This lovely Barn Owl made this landing but stayed for only a few seconds. The bird returned 5 minutes later, and stayed on the post top for about 20 minutes, un-bothered by the camera flash.

Ref: 20150131_d01_20141219_0646_001_fb6 barn owl (right leg ring) single landing + 5 minutes later landing & 20 mins stay 01 of 21 (crop)(r+mb id@768).jpg

Image Taken on 22 Sep 2015 at 04:45    Image of day on 16 Nov 2015

2 visits by the leg-ringed Barn owl 10 minutes apart.
Birds normally land into the wind, so the night must have been particularly still to get 2 close spaced landing in opposite directions.

Ref: 20151116_d01_20150922_0445_015_fb6 barn owl (right ring) 8m visit +10m absence + 2m visit (selected) 5 of 7 (crop landing face on)(r+mb id@1024).jpg

Image Taken on 22 Sep 2015 at 04:28    Image of day on 16 Nov 2015

2 visits by the leg-ringed Barn owl 10 minutes apart.
Birds normally land into the wind, so the night must have been particularly still to get 2 close spaced landing in opposite directions.

Ref: 20151116_d01_20150922_0428_004_fb6 barn owl (right ring) 8m visit+10m absence+2m visit (selected) 1 of 7 (crop of rear view landing)(r+mb id@768).jpg

Image Taken on 16 Feb 2017 at 04:58    Image of day on 23 Mar 2017

This Barn Owl came in to land on the post along the sense beam line, so triggered before it reached the area of sharp focus. This is a white breasted bird with no leg ring - quite likely one we have seen in previous years.

Ref: 20170323_d01_20170216_0458_027_fb6 barn owl (white breast + no ring) aborting landing and flying on (crop)(r+mb id@576).jpg

Image Taken on 29 Dec 2014 at 16:44    Image of day on 08 Feb 2015

This barn Owl made 2 short visits 4 minutes apart, the second visit bringing along what we think is a Shrew. In order here the first landing, 4 minutes later the second landing with prey in beak, and 45 seconds later the prey has apparently been swallowed in one beakful followed by this moment or two's smug contemplation!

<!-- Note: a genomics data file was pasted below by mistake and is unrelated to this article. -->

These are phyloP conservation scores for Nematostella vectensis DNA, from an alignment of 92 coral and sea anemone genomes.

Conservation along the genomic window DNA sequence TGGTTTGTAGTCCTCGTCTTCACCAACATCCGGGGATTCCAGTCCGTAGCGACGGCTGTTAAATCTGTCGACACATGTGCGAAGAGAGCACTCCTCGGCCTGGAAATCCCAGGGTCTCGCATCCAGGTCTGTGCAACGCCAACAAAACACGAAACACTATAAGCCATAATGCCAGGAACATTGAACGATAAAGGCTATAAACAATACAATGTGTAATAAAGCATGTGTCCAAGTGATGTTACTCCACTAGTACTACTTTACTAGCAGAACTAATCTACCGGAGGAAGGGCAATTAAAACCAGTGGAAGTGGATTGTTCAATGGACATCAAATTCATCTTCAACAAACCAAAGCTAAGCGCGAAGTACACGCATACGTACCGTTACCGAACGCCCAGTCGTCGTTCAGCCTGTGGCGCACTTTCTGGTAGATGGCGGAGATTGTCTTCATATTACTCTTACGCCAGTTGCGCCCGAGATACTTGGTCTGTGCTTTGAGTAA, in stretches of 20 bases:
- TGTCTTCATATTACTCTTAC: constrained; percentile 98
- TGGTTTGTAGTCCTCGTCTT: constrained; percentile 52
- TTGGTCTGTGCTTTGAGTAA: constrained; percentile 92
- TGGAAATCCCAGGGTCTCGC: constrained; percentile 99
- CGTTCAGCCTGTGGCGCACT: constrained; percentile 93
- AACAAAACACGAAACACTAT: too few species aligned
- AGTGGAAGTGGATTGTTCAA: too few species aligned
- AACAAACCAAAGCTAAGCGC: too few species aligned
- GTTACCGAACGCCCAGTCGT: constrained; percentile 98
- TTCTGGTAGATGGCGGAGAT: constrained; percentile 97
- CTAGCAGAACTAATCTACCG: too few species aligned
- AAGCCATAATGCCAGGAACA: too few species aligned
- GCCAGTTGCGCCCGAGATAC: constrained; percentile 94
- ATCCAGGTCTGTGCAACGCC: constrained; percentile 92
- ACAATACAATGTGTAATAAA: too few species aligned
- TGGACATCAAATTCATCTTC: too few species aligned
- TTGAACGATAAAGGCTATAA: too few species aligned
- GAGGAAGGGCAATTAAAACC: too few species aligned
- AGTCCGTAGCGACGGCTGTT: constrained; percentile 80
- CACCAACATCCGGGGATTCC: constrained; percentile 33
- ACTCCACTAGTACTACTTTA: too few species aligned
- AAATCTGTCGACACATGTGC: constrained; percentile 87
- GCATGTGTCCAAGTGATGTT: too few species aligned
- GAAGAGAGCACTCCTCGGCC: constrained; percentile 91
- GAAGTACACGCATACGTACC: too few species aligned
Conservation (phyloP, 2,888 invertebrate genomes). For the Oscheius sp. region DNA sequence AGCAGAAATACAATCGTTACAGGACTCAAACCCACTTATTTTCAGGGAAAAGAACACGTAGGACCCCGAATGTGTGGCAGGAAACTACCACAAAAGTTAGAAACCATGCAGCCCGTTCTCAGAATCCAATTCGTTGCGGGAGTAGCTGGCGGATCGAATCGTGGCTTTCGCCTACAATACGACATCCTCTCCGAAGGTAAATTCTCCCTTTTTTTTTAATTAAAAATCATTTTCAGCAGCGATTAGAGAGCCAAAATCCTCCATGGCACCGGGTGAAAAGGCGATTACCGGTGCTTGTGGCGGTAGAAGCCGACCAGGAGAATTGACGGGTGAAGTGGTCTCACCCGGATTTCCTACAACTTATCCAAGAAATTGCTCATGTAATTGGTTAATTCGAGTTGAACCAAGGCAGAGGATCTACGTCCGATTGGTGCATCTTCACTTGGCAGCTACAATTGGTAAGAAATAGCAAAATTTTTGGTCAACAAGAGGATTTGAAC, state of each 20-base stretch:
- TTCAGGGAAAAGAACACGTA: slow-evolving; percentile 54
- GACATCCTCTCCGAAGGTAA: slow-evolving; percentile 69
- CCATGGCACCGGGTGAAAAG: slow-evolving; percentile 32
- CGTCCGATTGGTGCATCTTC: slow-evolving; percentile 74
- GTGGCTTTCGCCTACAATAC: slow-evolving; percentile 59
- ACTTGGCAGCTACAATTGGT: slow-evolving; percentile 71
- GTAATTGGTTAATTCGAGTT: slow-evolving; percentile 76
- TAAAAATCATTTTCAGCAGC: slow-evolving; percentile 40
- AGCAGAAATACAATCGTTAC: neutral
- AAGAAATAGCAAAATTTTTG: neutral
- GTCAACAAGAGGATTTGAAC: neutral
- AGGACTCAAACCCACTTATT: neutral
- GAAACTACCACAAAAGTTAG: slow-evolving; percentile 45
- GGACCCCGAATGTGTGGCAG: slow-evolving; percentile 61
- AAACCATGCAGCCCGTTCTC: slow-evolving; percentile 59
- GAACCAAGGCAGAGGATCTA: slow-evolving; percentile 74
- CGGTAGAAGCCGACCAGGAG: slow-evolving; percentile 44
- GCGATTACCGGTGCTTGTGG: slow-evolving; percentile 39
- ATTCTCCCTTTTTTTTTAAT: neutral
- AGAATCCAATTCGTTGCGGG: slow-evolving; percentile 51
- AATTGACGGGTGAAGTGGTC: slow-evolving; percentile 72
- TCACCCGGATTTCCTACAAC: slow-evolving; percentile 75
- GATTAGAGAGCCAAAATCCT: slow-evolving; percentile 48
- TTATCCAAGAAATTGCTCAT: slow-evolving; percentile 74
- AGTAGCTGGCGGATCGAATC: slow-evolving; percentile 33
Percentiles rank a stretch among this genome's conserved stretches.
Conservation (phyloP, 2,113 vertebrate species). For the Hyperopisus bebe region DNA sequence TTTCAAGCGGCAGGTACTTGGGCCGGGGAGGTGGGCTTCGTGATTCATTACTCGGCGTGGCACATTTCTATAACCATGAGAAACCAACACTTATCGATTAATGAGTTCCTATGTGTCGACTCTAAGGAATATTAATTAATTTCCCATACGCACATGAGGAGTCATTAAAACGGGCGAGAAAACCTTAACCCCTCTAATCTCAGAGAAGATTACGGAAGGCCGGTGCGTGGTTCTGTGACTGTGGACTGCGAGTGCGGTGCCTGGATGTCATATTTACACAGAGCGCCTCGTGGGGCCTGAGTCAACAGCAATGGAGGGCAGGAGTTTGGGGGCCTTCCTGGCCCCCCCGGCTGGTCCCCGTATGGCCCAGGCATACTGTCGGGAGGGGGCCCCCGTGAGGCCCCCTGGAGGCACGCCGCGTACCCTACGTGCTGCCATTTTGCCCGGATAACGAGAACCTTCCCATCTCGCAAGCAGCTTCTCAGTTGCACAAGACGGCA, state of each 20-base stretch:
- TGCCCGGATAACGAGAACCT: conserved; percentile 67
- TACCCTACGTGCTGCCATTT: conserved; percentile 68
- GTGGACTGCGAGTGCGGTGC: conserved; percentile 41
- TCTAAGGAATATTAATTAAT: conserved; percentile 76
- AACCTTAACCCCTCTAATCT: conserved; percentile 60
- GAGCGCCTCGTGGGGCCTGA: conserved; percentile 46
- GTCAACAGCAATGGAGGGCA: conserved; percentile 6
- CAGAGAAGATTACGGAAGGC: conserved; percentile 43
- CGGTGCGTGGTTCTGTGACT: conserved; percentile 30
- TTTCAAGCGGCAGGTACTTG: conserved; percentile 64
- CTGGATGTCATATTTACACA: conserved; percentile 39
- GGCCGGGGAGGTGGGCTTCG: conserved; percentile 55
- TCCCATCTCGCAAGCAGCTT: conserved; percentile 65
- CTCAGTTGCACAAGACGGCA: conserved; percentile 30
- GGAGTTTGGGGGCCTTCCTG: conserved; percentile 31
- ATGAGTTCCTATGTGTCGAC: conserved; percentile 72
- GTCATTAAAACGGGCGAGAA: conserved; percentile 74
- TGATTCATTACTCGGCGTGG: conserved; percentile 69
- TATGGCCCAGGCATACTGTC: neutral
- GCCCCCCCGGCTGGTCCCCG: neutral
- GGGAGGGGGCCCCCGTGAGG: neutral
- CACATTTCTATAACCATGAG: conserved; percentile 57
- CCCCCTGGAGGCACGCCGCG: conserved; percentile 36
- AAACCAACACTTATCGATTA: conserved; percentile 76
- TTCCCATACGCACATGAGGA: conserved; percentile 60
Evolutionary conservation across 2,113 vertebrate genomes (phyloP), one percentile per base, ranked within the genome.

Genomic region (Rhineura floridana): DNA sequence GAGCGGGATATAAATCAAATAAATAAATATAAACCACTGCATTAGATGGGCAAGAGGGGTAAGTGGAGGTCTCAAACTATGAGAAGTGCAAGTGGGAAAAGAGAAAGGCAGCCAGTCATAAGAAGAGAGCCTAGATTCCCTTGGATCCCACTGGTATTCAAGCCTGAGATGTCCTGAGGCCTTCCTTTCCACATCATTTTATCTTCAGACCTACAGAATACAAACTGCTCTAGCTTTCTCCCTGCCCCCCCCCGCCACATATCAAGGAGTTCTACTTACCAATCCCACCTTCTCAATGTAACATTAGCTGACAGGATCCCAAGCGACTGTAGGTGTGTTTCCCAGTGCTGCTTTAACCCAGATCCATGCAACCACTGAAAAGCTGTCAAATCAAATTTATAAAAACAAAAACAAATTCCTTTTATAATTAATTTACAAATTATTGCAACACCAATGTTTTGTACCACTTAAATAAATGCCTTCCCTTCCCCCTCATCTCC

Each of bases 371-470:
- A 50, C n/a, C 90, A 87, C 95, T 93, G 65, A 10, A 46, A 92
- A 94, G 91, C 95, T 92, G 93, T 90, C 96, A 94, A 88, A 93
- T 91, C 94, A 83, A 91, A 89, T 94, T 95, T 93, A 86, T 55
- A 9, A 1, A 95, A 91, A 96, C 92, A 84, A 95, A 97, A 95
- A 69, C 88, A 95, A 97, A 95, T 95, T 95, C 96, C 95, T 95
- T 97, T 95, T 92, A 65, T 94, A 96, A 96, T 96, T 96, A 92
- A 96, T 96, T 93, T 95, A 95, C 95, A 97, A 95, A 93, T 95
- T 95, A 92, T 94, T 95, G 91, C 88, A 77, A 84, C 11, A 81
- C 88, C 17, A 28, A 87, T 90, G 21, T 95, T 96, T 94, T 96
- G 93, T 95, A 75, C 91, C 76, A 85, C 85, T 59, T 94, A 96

Ref: 20150208_d01_20141229_1644_003+1648_006+007_fb6 barn owl 2 off 2 min visits 4 mins apart second landing with shrew (q) in beak 1+3+4 of 4 (montage)(r+mb id@1024).jpg

Image Taken on 29 Dec 2014 at 16:48    Image of day on 08 Feb 2015

A closer look at the landing with the prey. We think we can see the pointed snout, and it is a bit small for a mouse or Vole.

Ref: 20150208_d01_20141229_1648_006_fb6 barn owl 2 off 2 min visits 4 mins apart second landing with shrew (q) in beak 3 of 4 (crop)(r+mb id@768).jpg

Image Taken on 27 Jan 2010 at 02:46    Image of day on 05 Mar 2010

A CCTV recording of the same event shows that this Barn owl was making chance flyby behind the kitchen window feeder in the early hours. Its a bit behind the pre-focus on the perch but a rather unusual view. The wing on our left falls into the shadow of the feeder and disappears but you can see the tip at the extreme left at the top of the frame (edge of the original).

Ref: 20100305_d36_20100127_0246_055_fb3 barn owl in flight (crop)(r+mb id@576).jpg